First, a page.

On Jan. 11, 2012, the U.S. Environmental Protection Agency (EPA) submitted its comments on New York State's revised draft Supplemental Generic Environmental Impact Statement (dSGEIS) and the proposed state regulations and general permit for horizontal drilling and high-volume hydraulic fracturing—better known as fracking—to develop the Marcellus Shale and other low-permeability gas reservoirs.
The U.S. EPA found that the emerging plan to regulate natural gas drilling in the gas-rich Marcellus Shale needs to go further to safeguard drinking water, environmental sensitive areas and gas industry workers. According to the New York State Department of Environmental Conservation (DEC), the U.S. EPA's comments were among an estimated 40,000 received during a four-month comment period on its proposed plan to regulate the environmental risks of drilling.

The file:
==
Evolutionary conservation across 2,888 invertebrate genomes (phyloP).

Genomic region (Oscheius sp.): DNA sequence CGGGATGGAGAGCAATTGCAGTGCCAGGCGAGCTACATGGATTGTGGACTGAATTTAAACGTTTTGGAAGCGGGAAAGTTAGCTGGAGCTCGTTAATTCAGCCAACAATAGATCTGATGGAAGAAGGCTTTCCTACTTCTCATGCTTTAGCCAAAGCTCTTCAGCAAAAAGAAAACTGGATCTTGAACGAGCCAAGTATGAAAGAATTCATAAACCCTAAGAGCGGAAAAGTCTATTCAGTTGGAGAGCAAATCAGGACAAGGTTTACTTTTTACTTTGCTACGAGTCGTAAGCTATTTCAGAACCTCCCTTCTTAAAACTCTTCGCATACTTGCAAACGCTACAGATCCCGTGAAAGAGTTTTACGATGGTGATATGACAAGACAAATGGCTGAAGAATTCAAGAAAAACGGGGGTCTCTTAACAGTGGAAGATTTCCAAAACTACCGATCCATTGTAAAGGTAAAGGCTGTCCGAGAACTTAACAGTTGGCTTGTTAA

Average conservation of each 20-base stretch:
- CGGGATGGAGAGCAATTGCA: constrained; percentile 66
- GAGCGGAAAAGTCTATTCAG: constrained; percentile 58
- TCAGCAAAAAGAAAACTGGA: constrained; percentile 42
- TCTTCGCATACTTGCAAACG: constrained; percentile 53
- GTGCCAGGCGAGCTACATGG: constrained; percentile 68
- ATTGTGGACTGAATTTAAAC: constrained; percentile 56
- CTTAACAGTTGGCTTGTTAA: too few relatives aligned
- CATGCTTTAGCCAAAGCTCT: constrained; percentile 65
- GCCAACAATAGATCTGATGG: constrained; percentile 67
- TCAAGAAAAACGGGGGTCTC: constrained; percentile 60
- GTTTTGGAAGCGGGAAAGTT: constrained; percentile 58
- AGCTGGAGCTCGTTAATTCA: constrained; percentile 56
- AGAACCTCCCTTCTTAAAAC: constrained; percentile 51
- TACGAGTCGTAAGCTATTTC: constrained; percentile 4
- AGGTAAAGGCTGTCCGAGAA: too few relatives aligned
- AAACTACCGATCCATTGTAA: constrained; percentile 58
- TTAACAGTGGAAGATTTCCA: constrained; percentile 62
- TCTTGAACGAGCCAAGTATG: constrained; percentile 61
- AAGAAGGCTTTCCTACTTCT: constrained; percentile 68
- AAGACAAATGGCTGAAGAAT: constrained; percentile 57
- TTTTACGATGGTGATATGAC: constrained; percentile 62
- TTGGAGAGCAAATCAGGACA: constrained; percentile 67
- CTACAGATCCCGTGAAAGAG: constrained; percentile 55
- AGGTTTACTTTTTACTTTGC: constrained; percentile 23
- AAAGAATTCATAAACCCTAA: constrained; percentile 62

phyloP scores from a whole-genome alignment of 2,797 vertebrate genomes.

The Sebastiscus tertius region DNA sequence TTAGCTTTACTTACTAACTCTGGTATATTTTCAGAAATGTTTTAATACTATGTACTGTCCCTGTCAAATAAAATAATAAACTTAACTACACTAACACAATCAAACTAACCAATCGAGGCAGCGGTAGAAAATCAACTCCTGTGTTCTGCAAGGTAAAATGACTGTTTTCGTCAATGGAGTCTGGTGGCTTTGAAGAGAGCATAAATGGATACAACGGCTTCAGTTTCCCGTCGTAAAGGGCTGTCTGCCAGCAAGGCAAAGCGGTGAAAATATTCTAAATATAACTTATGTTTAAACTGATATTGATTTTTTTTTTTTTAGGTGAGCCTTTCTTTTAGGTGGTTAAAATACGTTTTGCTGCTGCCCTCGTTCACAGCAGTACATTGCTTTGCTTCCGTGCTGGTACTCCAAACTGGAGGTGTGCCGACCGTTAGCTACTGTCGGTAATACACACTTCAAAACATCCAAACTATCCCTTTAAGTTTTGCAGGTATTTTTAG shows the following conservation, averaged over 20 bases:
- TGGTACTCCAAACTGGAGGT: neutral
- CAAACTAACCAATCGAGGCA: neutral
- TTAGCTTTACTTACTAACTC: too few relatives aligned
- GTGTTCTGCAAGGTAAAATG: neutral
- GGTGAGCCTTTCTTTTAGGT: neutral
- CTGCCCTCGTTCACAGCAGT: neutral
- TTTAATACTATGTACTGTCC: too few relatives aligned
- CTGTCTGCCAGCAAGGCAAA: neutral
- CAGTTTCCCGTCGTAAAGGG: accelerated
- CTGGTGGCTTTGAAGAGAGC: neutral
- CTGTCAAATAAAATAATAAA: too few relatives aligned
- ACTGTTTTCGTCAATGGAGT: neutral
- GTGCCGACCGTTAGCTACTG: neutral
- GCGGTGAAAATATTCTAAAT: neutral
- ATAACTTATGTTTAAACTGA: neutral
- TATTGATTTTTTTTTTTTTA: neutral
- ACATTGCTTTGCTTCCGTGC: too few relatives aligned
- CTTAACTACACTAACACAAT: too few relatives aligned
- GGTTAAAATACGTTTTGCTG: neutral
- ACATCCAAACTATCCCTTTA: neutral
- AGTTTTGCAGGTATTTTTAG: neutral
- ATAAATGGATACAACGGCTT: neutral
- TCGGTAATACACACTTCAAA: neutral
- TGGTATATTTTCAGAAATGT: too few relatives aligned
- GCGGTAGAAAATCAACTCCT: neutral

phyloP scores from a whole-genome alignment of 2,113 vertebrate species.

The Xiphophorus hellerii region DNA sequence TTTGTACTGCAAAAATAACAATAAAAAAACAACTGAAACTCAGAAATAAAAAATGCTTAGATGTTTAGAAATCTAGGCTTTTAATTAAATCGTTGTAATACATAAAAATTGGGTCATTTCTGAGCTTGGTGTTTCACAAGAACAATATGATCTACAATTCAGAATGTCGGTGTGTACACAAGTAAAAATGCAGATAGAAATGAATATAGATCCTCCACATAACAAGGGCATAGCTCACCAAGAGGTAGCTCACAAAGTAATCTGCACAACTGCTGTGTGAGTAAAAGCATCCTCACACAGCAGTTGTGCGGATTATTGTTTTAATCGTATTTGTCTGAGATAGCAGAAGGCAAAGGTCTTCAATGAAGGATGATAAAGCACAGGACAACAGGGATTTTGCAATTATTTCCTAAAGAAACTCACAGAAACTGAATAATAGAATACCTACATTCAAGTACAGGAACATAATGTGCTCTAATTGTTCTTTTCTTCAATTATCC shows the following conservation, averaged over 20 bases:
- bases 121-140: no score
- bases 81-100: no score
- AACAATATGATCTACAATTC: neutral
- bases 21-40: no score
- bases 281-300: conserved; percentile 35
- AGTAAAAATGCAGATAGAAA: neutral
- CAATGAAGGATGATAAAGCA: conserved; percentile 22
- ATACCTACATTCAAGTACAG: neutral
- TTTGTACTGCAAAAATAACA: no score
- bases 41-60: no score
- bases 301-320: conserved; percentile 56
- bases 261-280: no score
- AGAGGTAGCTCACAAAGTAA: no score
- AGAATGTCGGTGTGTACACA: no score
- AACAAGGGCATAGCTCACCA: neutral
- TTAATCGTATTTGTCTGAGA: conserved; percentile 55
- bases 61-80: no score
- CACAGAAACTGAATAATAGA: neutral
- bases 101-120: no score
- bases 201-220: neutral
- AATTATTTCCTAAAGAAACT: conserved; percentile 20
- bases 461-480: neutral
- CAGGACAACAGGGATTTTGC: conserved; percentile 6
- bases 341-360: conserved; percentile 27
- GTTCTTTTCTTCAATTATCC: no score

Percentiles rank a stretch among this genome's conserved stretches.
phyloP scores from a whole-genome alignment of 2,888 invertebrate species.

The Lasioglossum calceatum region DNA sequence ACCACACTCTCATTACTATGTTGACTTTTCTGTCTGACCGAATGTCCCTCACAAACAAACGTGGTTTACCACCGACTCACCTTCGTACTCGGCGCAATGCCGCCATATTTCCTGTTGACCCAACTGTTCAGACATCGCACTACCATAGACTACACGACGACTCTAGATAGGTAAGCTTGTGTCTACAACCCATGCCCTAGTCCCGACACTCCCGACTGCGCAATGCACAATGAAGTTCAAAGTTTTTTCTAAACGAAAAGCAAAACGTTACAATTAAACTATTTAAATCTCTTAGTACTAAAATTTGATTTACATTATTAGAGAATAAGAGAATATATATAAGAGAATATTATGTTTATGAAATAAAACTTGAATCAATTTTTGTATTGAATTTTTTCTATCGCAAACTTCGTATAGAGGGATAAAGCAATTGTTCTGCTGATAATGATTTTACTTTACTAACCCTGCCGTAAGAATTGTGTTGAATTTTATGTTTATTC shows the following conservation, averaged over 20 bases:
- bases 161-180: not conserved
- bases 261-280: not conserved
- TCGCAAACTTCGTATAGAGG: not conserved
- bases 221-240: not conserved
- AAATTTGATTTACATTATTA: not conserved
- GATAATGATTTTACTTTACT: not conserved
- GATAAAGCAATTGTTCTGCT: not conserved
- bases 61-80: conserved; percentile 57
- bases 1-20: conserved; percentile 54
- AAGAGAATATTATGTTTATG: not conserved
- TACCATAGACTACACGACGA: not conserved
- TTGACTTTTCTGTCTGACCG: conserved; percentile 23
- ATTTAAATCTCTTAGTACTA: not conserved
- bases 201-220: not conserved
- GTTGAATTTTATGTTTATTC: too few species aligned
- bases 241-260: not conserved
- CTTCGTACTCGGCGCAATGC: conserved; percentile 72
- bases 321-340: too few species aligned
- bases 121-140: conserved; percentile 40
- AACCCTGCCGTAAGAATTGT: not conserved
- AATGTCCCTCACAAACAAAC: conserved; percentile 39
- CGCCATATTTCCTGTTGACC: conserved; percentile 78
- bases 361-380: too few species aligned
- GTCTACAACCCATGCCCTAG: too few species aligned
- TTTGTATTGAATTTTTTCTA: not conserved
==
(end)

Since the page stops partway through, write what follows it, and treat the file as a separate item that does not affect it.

According to the comments submitted by the U.S. EPA, to free the gas trapped in the Marcellus and other shale formations, drillers pump millions of gallons of water mixed with sand and chemicals deep underground under pressure. The wastewater can get into drinking water by being disposed of at sewage treatment plants. The comments go on to say, that New York's current permitting system for water treatment plants doesn't include limits on pollutants frequently contained in drilling wastewater, such as radionuclides, which can cause cancer at high levels.
The U.S. EPA said it needs to be more closely involved in analyzing and approving any treatment plant's application to accept drilling wastewater. And while the DEC's proposed rules suggest limits on radioactive elements such as radium, the U.S. EPA said it's not clear who would be "responsible for addressing the potential health and safety issues" related to radiation exposure.
The DEC listed a number of out-of-state treatment plants as potential recipients, but due to capacity limits, the U.S. EPA warned that these plants can't handle more wastewater.